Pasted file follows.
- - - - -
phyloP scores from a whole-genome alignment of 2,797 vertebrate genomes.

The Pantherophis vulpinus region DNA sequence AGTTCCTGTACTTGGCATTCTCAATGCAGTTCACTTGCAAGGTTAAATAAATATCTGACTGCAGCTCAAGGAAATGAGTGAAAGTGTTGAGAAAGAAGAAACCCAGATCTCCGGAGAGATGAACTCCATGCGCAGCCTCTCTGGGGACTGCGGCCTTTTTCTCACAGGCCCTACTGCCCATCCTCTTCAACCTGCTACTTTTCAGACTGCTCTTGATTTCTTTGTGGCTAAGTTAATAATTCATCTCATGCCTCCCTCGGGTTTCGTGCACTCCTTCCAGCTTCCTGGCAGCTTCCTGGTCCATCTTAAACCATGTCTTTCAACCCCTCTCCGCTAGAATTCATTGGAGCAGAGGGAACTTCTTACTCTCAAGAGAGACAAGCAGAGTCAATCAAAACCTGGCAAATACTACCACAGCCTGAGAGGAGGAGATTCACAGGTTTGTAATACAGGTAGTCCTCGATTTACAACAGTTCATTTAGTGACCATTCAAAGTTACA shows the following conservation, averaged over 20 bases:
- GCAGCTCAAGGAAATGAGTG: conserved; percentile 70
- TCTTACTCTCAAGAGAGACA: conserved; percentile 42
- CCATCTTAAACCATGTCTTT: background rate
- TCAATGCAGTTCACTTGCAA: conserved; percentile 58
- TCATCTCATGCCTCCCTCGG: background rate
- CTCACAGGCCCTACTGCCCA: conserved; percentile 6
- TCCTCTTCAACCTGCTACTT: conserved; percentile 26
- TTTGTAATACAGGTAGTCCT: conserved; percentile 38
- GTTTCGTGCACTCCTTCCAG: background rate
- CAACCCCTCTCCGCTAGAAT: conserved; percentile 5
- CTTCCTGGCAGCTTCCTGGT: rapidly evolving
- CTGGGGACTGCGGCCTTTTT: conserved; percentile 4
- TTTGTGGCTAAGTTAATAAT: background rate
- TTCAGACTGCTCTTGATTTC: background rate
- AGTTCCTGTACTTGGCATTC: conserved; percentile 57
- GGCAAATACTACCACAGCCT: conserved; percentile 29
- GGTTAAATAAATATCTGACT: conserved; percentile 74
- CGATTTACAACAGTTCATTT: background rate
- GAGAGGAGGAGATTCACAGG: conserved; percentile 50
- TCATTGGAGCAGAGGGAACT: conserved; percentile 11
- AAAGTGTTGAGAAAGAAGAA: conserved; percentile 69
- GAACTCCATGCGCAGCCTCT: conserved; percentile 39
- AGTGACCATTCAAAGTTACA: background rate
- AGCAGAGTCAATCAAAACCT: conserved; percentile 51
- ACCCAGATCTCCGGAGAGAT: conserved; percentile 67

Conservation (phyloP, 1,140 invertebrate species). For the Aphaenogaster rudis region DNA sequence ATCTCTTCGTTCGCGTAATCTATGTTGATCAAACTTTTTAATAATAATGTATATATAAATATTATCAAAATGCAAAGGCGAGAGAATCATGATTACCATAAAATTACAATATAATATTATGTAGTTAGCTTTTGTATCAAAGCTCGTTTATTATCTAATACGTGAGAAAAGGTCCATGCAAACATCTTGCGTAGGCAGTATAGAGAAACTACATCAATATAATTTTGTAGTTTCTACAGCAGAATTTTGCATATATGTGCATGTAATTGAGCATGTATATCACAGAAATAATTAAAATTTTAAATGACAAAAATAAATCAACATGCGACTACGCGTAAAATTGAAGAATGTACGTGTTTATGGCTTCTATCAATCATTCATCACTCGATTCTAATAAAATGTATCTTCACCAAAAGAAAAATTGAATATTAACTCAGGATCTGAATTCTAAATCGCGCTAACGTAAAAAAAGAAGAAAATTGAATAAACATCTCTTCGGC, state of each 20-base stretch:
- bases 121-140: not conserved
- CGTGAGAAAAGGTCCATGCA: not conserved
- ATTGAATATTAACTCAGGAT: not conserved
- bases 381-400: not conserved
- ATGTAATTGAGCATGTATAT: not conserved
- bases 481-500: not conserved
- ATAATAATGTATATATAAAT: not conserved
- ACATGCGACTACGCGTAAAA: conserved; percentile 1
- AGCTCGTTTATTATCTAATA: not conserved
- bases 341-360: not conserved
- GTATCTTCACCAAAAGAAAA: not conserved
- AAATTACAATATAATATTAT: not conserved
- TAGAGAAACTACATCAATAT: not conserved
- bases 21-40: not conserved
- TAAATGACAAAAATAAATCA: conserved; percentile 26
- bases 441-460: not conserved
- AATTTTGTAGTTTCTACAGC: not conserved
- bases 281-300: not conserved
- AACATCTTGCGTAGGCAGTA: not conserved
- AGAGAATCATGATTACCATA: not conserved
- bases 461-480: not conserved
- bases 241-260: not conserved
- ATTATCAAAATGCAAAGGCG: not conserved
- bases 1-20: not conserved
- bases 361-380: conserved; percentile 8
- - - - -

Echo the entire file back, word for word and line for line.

phyloP scores from a whole-genome alignment of 2,797 vertebrate genomes.

The Pantherophis vulpinus region DNA sequence AGTTCCTGTACTTGGCATTCTCAATGCAGTTCACTTGCAAGGTTAAATAAATATCTGACTGCAGCTCAAGGAAATGAGTGAAAGTGTTGAGAAAGAAGAAACCCAGATCTCCGGAGAGATGAACTCCATGCGCAGCCTCTCTGGGGACTGCGGCCTTTTTCTCACAGGCCCTACTGCCCATCCTCTTCAACCTGCTACTTTTCAGACTGCTCTTGATTTCTTTGTGGCTAAGTTAATAATTCATCTCATGCCTCCCTCGGGTTTCGTGCACTCCTTCCAGCTTCCTGGCAGCTTCCTGGTCCATCTTAAACCATGTCTTTCAACCCCTCTCCGCTAGAATTCATTGGAGCAGAGGGAACTTCTTACTCTCAAGAGAGACAAGCAGAGTCAATCAAAACCTGGCAAATACTACCACAGCCTGAGAGGAGGAGATTCACAGGTTTGTAATACAGGTAGTCCTCGATTTACAACAGTTCATTTAGTGACCATTCAAAGTTACA shows the following conservation, averaged over 20 bases:
- GCAGCTCAAGGAAATGAGTG: conserved; percentile 70
- TCTTACTCTCAAGAGAGACA: conserved; percentile 42
- CCATCTTAAACCATGTCTTT: background rate
- TCAATGCAGTTCACTTGCAA: conserved; percentile 58
- TCATCTCATGCCTCCCTCGG: background rate
- CTCACAGGCCCTACTGCCCA: conserved; percentile 6
- TCCTCTTCAACCTGCTACTT: conserved; percentile 26
- TTTGTAATACAGGTAGTCCT: conserved; percentile 38
- GTTTCGTGCACTCCTTCCAG: background rate
- CAACCCCTCTCCGCTAGAAT: conserved; percentile 5
- CTTCCTGGCAGCTTCCTGGT: rapidly evolving
- CTGGGGACTGCGGCCTTTTT: conserved; percentile 4
- TTTGTGGCTAAGTTAATAAT: background rate
- TTCAGACTGCTCTTGATTTC: background rate
- AGTTCCTGTACTTGGCATTC: conserved; percentile 57
- GGCAAATACTACCACAGCCT: conserved; percentile 29
- GGTTAAATAAATATCTGACT: conserved; percentile 74
- CGATTTACAACAGTTCATTT: background rate
- GAGAGGAGGAGATTCACAGG: conserved; percentile 50
- TCATTGGAGCAGAGGGAACT: conserved; percentile 11
- AAAGTGTTGAGAAAGAAGAA: conserved; percentile 69
- GAACTCCATGCGCAGCCTCT: conserved; percentile 39
- AGTGACCATTCAAAGTTACA: background rate
- AGCAGAGTCAATCAAAACCT: conserved; percentile 51
- ACCCAGATCTCCGGAGAGAT: conserved; percentile 67

Conservation (phyloP, 1,140 invertebrate species). For the Aphaenogaster rudis region DNA sequence ATCTCTTCGTTCGCGTAATCTATGTTGATCAAACTTTTTAATAATAATGTATATATAAATATTATCAAAATGCAAAGGCGAGAGAATCATGATTACCATAAAATTACAATATAATATTATGTAGTTAGCTTTTGTATCAAAGCTCGTTTATTATCTAATACGTGAGAAAAGGTCCATGCAAACATCTTGCGTAGGCAGTATAGAGAAACTACATCAATATAATTTTGTAGTTTCTACAGCAGAATTTTGCATATATGTGCATGTAATTGAGCATGTATATCACAGAAATAATTAAAATTTTAAATGACAAAAATAAATCAACATGCGACTACGCGTAAAATTGAAGAATGTACGTGTTTATGGCTTCTATCAATCATTCATCACTCGATTCTAATAAAATGTATCTTCACCAAAAGAAAAATTGAATATTAACTCAGGATCTGAATTCTAAATCGCGCTAACGTAAAAAAAGAAGAAAATTGAATAAACATCTCTTCGGC, state of each 20-base stretch:
- bases 121-140: not conserved
- CGTGAGAAAAGGTCCATGCA: not conserved
- ATTGAATATTAACTCAGGAT: not conserved
- bases 381-400: not conserved
- ATGTAATTGAGCATGTATAT: not conserved
- bases 481-500: not conserved
- ATAATAATGTATATATAAAT: not conserved
- ACATGCGACTACGCGTAAAA: conserved; percentile 1
- AGCTCGTTTATTATCTAATA: not conserved
- bases 341-360: not conserved
- GTATCTTCACCAAAAGAAAA: not conserved
- AAATTACAATATAATATTAT: not conserved
- TAGAGAAACTACATCAATAT: not conserved
- bases 21-40: not conserved
- TAAATGACAAAAATAAATCA: conserved; percentile 26
- bases 441-460: not conserved
- AATTTTGTAGTTTCTACAGC: not conserved
- bases 281-300: not conserved
- AACATCTTGCGTAGGCAGTA: not conserved
- AGAGAATCATGATTACCATA: not conserved
- bases 461-480: not conserved
- bases 241-260: not conserved
- ATTATCAAAATGCAAAGGCG: not conserved
- bases 1-20: not conserved
- bases 361-380: conserved; percentile 8